1911 Encyclopædia Britannica/Palmer, Massachusetts
|←Palmer, Samuel||1911 Encyclopædia Britannica, Volume 20
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PALMER, a township of Hampden county, Massachusetts, U.S.A. Pop. (1910 U.S. census) 8610. It has an area of about 31 sq. m. of broken hill country. Its chief village, also named Palmer, about 15 m. east of Springfield, is on the Chicopee river, is served by the Boston & Albany and the Central Vermont railways, and by an electric line to Springfield, and has varied manufactures; the other villages are Thorndike, Bondsville, and Three Rivers. The principal manufactures are cotton goods, carpets and wire goods. Palmer was originally settled in 1716, but received a notable accession of population from a large Scotch-Irish colony which went from Ulster to Boston in 1718. Their settlement was followed, apparently, by immigration from Ireland in 1727. In 1752 the plantation was incorporated as a “district,” and under a general state law of 1775 gained the legal rights of a township. Palmer was a centre of disaffection in the time of the Shays Rebellion.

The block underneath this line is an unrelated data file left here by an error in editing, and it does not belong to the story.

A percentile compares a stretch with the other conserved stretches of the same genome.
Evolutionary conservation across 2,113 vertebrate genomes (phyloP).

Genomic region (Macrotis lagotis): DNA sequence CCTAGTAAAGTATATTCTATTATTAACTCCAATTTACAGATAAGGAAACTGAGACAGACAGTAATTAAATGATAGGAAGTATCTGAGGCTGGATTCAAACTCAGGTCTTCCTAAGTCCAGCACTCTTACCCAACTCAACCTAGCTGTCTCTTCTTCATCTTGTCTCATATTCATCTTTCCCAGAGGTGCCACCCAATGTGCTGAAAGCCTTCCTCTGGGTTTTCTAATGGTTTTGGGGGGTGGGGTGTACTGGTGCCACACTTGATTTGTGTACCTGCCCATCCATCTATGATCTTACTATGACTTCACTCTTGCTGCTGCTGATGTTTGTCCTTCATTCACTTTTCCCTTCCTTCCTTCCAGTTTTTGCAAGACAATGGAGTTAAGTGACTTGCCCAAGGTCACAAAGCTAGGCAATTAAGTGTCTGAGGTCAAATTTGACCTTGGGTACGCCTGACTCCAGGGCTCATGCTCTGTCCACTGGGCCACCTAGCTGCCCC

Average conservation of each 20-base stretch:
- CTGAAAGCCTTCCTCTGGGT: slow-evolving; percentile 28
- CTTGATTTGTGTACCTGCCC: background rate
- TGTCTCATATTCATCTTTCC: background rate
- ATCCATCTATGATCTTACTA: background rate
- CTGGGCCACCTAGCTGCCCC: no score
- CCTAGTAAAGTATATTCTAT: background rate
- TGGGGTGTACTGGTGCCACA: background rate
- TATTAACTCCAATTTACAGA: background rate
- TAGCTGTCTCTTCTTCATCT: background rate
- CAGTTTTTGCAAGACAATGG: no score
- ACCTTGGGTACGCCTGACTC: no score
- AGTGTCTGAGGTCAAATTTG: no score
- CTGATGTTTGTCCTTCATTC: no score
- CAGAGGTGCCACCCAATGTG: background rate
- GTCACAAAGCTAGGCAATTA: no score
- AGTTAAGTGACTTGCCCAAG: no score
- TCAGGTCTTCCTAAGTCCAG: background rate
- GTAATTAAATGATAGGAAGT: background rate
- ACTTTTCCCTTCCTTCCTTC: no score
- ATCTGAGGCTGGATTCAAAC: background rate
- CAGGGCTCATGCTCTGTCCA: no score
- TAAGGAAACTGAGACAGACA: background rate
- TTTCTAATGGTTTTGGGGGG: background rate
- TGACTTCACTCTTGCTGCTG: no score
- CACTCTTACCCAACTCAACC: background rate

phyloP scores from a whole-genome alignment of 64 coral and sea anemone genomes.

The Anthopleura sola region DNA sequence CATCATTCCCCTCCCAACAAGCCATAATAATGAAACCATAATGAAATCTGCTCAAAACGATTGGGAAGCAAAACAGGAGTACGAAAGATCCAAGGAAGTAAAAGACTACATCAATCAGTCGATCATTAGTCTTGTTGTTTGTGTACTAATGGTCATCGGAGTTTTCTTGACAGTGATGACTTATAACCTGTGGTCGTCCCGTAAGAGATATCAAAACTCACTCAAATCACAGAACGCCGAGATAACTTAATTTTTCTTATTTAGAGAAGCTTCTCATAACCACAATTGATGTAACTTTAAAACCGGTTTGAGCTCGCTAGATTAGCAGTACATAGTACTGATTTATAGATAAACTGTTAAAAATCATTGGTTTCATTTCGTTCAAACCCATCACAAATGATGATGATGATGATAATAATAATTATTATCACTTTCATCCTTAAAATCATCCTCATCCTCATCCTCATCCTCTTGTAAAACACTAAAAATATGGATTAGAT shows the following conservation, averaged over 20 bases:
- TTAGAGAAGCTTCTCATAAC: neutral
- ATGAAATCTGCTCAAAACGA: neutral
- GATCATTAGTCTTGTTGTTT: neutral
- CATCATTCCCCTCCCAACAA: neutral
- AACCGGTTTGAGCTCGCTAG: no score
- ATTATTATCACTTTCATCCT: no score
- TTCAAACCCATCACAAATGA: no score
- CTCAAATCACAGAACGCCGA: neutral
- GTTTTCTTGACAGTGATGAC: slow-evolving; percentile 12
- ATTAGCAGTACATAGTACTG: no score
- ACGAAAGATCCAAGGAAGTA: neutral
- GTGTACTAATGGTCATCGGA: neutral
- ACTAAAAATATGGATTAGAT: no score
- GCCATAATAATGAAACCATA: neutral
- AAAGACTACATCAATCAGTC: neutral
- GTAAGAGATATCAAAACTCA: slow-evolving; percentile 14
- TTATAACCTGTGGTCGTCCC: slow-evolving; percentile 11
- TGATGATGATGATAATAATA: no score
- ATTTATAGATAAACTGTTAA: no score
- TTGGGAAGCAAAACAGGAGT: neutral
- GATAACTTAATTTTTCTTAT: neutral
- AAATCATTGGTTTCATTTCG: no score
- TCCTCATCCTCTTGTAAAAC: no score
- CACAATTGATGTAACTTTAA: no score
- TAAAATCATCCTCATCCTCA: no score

See T. H. Temple, History of the Town of Palmer . . . 1716-1889) (Palmer, 1889).